In the age of Amazon, all of retail’s rules are being re-written.
It isn’t just the e-tailer’s breadth of selection that has consumers hooked—its fast, free shipping policy has completely revolutionized the way that they shop as well. Buying on the massive online marketplace is more convenient and nearly as expedient as heading to the local big-box store for one’s necessities, and for many consumers, weekly deliveries are a way of life.
That fact has had brick-and-mortars spinning their wheels for ways to remain relevant. For legacy retailers like Walmart, evolution is a necessity.
Integrating omnichannel operations has become Walmart’s singular priority, the company said in July. The first step is a complete revamp of its supply chain to make operations more speedy and efficient.
The company announced last month that it would begin leveraging its enormous fleet of physical stores as mini warehouses to fulfill orders, creating more than 5,000 additional shipping locations closer to consumers.
“Retailers can leverage their brick-and-mortar stores as warehouses to become uber-local and deliver products more quickly to consumers that are nearby, rather than relying on fulfillment centers in scattered locations,” Dan Neiweem, co-founder and principal of digital strategy firm Avionos, told Sourcing Journal. “This enables retailers to cut down on delivery costs and reduce pain points involved with last-mile shipping.”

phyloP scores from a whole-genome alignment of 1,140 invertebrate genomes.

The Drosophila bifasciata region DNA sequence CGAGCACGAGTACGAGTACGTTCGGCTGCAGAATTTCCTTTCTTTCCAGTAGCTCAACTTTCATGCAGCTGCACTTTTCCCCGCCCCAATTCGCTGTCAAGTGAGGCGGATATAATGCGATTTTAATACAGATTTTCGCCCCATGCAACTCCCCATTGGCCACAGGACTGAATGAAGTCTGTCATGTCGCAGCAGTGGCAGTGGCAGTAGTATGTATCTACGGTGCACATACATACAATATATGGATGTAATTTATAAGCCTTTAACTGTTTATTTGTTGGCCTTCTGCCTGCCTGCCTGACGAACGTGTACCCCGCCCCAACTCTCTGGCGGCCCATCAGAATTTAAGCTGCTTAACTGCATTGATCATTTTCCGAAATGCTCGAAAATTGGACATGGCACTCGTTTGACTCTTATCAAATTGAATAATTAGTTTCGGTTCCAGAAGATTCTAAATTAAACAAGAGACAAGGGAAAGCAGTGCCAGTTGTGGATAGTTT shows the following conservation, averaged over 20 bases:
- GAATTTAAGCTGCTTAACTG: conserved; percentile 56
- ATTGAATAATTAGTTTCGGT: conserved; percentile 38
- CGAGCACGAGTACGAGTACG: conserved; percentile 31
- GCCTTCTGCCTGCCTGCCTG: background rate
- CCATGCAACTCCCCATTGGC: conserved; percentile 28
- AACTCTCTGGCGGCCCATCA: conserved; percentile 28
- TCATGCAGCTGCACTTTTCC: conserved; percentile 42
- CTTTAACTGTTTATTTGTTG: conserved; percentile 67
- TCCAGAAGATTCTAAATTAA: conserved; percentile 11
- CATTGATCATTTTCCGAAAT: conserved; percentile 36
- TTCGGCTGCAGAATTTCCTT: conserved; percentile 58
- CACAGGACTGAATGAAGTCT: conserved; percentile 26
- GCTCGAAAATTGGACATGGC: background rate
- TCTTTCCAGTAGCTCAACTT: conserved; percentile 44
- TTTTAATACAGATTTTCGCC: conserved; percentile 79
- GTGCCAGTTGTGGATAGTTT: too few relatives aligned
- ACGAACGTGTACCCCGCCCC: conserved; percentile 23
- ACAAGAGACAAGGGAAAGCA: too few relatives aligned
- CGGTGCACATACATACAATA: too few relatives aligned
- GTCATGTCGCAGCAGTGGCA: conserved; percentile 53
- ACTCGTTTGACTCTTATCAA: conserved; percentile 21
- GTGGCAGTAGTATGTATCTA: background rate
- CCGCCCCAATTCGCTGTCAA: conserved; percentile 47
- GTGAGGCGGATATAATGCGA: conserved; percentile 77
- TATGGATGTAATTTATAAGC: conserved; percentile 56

Neiweem said that creating more locations to support e-commerce orders could help Walmart enhance its flexibility, and combat Amazon’s ubiquitous presence.
Amazon’s increased integration with subsidiary Whole Foods, along with its expanding Amazon Go retail stores, has contributed to the company’s ability to interface with consumers throughout their daily lives. The company is also opening distribution centers across the country at a breakneck pace, attempting to get closer to the consumers it serves.
Walmart, by contrast, has always benefited from its proximity to consumers, with 5,362 stores across the U.S. Utilizing its sprawling stores for storage and distribution instead of just in-store transactions could give Walmart the edge it needs.
“By leveraging its massive brick-and-mortar stores and revamped distribution centers as mini-warehouses, Walmart is using the facilities it already has to house and manage orders—whether customers are buying online or shopping in store, “Neiweem explained. “With this move, Walmart can cut down on costs by using the products in store for online fulfillment, which in turn cuts down on wasted inventory.”
Neiweem posited that other retailers with a significant brick-and-mortar would likely follow the company’s lead.
“Retailers like Walmart and Target are able to move the fastest in terms of innovation when it comes to using their brick-and-mortar stores as warehouses, given they have the capital to do so,” he said.
Smaller retailers that don’t have the space or the presence of brands like Amazon or Walmart will have the most to learn—and to lose—throughout their attempts to evolve and compete. But Neiweem believes that providing unique in-store experiences, as well as enhancing delivery capabilities, could help.
One way to do that is to outsource, he said. “Moving forward, I see more retailers leveraging third-party services like DoorDash and Uber Eats to deliver their products more quickly to customers.”
Taking advantage of these services, whose teams are already well versed in logistics, could save businesses from having to “build out the infrastructure to compete against larger players,” Neiweem, said. It would also lend a newfound purpose to their physical stores “beyond in-store purchases and browsing.”